Tag Archives: Ha-Kyun Shin

Sympathy for Mr. Vengeance (2002)


Seeing this movie for the first time is like watching a slow-motion train wreck. I mean, Geez, guys. What other horrific tragedies can befall these people? However, effectively ambiguous character development and outstanding acting serve to make this Korean revenge thriller more than just a series of senselessly violent nihilistic events.

Let me just tell you before I proceed with this review that I actually have not seen director Chan-Woo Park’s most famous film, “Oldboy.” I saw “Thirst” (an innovative take on the vampire film) and his English-language debut “Stoker,” as well as the not entirely comprehensible loony-bin comedy “I’m A Cyborg But That’s OK,” but not “Oldboy.” Therefore, I can not say which film is more effective as a revenge thriller or otherwise compare the two. But I digress.

Boyish green-haired deaf-mute Ryu (played magnificently by Ha-Kyun Shin) faces bitter labor in his dead-end factory job as well as ableism from the people in his personal life, who sound out consonants and vowels as if speaking to an unmitigated idiot. Ryu’s sister (Ji-Eun Lim) needs a kidney transplant, and when an honest operation doesn’t line up fast enough Ryu books a visit to a black-market ring of organ dealers, but is exploited and ultimately ripped off.

,  Desperate and shystered out of any money he may have originally had, Ryu is reluctantly convinced by his left-wing extremist girlfriend Yeoung-Mi (Doona Bae) to kidnap the young daughter (Bo-bae Han) of Ryu’s former employer (Kang-ho Song,) with disastrous results.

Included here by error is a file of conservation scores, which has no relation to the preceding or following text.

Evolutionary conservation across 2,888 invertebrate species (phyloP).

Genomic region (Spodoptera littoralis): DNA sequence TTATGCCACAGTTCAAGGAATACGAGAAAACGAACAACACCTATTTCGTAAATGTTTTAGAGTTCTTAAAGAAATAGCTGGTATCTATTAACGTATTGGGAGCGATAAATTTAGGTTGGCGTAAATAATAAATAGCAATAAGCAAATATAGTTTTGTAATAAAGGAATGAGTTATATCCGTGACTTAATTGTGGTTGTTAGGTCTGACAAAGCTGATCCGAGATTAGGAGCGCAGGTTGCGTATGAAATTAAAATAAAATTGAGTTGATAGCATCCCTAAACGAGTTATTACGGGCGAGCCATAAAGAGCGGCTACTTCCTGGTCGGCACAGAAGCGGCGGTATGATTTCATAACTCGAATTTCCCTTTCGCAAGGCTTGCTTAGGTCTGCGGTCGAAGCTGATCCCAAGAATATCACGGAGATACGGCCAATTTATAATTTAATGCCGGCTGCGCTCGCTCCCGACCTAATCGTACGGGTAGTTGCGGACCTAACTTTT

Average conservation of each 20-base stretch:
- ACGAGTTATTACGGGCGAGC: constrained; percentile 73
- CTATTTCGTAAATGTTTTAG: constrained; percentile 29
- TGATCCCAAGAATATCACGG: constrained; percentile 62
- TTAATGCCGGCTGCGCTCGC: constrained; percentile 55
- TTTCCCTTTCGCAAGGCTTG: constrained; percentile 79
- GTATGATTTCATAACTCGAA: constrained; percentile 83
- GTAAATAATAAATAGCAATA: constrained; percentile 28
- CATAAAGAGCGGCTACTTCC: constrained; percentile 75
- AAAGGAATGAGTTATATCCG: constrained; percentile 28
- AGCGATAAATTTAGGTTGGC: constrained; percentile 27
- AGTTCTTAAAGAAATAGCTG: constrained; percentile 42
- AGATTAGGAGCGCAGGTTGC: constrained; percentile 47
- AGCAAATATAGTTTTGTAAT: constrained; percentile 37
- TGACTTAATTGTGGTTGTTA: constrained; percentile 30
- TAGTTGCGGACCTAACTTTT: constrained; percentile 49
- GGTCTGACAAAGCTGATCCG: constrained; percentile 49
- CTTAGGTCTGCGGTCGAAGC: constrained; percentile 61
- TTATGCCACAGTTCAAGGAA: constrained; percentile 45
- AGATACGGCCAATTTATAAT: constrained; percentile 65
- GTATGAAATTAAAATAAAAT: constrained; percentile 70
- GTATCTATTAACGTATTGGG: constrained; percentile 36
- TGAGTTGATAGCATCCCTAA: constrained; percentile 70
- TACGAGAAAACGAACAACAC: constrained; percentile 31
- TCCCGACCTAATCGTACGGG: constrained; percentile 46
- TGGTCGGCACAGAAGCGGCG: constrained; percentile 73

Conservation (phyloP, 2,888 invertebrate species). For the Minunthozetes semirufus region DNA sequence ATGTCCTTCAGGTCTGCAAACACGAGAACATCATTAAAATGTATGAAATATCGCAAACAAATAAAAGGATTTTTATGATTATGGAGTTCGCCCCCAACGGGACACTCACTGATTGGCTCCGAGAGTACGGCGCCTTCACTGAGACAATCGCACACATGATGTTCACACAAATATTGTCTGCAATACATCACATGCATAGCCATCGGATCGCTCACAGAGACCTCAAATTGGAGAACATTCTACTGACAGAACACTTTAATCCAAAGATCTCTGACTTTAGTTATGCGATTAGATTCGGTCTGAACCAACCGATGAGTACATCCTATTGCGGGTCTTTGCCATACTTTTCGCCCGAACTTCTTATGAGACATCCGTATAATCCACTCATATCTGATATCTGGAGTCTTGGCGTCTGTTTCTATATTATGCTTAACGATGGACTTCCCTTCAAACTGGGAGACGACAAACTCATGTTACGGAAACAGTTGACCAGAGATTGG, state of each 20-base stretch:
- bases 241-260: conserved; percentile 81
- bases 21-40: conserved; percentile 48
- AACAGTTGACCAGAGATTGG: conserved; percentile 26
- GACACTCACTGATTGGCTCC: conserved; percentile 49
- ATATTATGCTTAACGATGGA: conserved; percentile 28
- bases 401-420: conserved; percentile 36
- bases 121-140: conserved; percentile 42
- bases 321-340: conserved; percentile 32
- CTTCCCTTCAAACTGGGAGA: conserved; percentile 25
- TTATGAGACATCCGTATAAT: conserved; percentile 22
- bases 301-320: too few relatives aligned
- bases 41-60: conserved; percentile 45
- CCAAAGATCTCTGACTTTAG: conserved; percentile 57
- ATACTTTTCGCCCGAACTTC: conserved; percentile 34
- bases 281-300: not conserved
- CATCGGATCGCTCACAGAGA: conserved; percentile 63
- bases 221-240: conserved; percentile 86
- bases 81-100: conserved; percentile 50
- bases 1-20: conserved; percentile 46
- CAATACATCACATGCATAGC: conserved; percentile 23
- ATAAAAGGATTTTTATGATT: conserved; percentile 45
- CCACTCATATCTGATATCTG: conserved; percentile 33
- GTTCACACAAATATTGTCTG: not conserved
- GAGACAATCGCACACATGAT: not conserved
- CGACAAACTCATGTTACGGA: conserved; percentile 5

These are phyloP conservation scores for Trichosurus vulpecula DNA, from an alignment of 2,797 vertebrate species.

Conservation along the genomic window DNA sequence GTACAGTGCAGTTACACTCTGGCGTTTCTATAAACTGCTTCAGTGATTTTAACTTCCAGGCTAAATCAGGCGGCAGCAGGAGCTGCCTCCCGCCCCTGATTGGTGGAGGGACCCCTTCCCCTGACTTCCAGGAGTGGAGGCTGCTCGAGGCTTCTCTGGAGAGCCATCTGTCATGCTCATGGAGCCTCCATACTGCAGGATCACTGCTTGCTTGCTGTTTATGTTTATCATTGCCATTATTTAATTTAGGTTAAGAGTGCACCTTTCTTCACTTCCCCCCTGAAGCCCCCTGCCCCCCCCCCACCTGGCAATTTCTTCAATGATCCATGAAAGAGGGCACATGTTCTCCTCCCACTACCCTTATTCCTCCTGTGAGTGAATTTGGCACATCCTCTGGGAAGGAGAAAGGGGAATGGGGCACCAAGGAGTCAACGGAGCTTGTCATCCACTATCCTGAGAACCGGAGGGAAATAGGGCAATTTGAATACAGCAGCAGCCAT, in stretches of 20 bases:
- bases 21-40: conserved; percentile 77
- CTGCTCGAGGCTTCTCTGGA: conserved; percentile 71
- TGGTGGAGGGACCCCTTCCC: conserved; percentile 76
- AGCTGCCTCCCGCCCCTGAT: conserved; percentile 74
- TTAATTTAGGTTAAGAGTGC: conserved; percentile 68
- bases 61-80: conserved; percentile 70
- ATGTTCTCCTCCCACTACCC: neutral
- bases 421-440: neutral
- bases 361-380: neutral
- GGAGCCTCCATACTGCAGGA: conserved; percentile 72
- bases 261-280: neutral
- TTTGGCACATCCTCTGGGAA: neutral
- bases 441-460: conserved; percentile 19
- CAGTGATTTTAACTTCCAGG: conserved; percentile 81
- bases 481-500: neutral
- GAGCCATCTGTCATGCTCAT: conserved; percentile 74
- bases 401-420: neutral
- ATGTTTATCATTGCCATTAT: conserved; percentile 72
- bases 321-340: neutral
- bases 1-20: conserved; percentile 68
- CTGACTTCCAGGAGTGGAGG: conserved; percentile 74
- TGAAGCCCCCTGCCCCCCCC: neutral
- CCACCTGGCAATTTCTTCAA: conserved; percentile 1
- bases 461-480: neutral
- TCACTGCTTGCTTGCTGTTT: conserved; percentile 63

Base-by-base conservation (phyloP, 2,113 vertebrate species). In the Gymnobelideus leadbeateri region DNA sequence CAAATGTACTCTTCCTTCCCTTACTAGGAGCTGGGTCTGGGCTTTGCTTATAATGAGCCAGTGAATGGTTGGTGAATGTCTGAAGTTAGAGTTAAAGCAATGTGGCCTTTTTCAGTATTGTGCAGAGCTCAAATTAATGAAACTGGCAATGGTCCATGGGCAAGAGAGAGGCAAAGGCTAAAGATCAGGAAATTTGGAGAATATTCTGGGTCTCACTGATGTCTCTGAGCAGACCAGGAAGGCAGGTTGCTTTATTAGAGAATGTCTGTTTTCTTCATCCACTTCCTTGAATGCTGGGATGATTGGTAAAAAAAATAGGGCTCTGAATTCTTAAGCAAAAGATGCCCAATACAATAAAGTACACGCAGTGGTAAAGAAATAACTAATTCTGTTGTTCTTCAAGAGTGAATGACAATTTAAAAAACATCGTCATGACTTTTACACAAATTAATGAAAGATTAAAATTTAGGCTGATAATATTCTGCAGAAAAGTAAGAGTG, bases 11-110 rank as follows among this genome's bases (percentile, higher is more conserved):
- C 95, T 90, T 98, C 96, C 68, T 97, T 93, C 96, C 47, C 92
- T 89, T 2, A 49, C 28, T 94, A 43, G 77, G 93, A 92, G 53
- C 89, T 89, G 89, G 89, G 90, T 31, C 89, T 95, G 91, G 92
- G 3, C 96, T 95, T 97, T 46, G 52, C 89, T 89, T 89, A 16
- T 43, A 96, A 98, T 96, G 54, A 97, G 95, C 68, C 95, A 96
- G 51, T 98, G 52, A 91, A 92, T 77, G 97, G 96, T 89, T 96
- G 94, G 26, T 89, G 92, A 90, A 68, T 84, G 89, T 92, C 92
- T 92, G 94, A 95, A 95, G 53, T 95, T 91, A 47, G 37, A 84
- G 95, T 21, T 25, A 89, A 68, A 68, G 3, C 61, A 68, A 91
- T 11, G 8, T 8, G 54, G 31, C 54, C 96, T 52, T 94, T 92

“Sympathy for Mr. Vengeance” is a film you should pay close attention to, because big plot developments are only mentioned once, with minimal dialogue, and thus slip through the inattentive viewer’s recollection like grains of sand. It is a strange movie, with many darkly offbeat happenings. That said, it’s not really an abstract film either, and what you see is basically what you get (if you’re paying attention.)

Do not watch this movie if you are expecting an inspirational picture with a big-hearted disabled hero. The reason “Sympathy for Mr. Vengeance” works is although you feel for Ryu at times and are confronted by his desperation and his love for his sister, the filmmaker does not entirely let him off the hook either. Similarly, when the girl’s father goes on a journey of retribution, he does many unconscionable things that you nevertheless can comprehend, even empathize with.

This makes “Sympathy For Mr. Vengeance” a startling moral fable rather than a lurid revenge picture. You see how these two men got into these situations, and they’re nothing if not human. However, I was not as transfixed with the goings-on as I would’ve liked to have been and lost interest somewhat in the final 1/3rd, which is why I’m giving it 3.5/5 stars and thus abstaining from a higher rating.

I liked the fact that some of the otherwise silent Ryu’s thoughts are articulated through captions on the screen. Whether we admit it or not, someone being able to communicate their thoughts In some way makes them easier to relate to and the captions gave me a better look into his inner life. There is lots and lots of violence in the second half of the film, but as other critics have noted, nothing that does not directly fit the plot and the mood of the movie itself.

“Sympathy for Mr. Vengeance” is essentially a tragedy, more than it is a typical pulse-pounding action movie. It has real consequences for the crises it presents, which in my opinion is a must in good revenge film. It is a worthwhile watch for fans of Asian cinema and casual filmgoers alike. Just prepare for a Hell of a depressing story.

mr. vengeance